The Mudcat Café TM
Thread #30384 Message #964062
Posted By: GUEST,Q
08-Jun-03 - 01:45 PM
Thread Name: Lyr Req: D Day Dodgers
Subject: RE: Lyr Req: D Day Dodgers
I posted the column by John Perry about the Irish troops because it stopped me and made me gape. I am familiar mostly with writings about the Canadian troops involved in the advance up the boot. I do not know how the Clancys and Makem led into the song at their concerts- Perry's take could be way off the mark, not only historically, as Walrus says, but with regard to the Clancy-Makem presentation, which I haven't heard.
Many units were involved. Each developed its own 'take' on the progress of the advance and the relative value of contributions by other units. Resentment about real or imagined slights and deficiencies grew as the advance- in the minds of many of the soldiers poorly managed- went on. This is reflected in the songs, which, like the verses about Lady Astor, sometimes are based on fiction. An overall historical view of he campaign glosses over these resentments, which, at least among some of the Canadians who were in the advance, still surface. The same types of bitterness, I am sure, exist among the survivors of other units, including the Irish. The views held by some of these veterans may be provincial and unjustified in perspective, but the resentment remains.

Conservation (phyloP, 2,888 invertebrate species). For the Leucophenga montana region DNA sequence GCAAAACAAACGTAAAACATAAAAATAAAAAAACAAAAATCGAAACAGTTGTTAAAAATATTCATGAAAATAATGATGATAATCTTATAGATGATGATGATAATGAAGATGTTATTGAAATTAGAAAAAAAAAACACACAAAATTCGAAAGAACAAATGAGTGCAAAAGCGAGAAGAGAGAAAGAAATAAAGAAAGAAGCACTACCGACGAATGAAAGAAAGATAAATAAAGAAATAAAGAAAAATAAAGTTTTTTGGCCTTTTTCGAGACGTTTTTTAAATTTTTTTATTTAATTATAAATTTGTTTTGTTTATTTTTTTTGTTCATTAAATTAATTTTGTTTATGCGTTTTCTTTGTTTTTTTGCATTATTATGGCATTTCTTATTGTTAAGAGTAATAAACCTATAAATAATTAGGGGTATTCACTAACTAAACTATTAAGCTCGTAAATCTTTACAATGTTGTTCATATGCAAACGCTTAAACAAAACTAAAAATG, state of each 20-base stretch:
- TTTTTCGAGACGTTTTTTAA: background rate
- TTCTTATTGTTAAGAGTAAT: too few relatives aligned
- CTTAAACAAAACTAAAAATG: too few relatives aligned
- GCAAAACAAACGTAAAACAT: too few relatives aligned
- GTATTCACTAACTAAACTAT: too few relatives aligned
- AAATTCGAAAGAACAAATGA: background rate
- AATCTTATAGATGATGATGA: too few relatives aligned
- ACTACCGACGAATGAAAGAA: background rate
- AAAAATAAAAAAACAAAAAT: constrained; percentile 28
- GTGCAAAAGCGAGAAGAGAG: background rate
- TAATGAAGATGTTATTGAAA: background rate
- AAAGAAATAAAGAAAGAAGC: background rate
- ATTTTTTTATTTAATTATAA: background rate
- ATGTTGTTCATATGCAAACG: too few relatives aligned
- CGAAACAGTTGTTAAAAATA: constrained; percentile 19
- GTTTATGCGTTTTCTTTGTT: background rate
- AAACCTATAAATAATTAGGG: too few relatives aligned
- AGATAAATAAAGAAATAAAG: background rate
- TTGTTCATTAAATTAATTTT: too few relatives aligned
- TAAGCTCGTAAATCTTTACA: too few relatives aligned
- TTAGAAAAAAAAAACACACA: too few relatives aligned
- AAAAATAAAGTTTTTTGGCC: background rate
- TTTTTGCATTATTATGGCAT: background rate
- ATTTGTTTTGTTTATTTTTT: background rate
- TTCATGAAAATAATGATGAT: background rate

Resentment in Canadian troops applied as well to actions by the politicians and men of fighting age who remained at home. When conscription was passed in Canada, conscripts could not be sent overseas unless they volunteered for overseas service. Some 70,000 chose to wait out the war at home. These 'zombies' received mention in the songs as well. The resentment remains.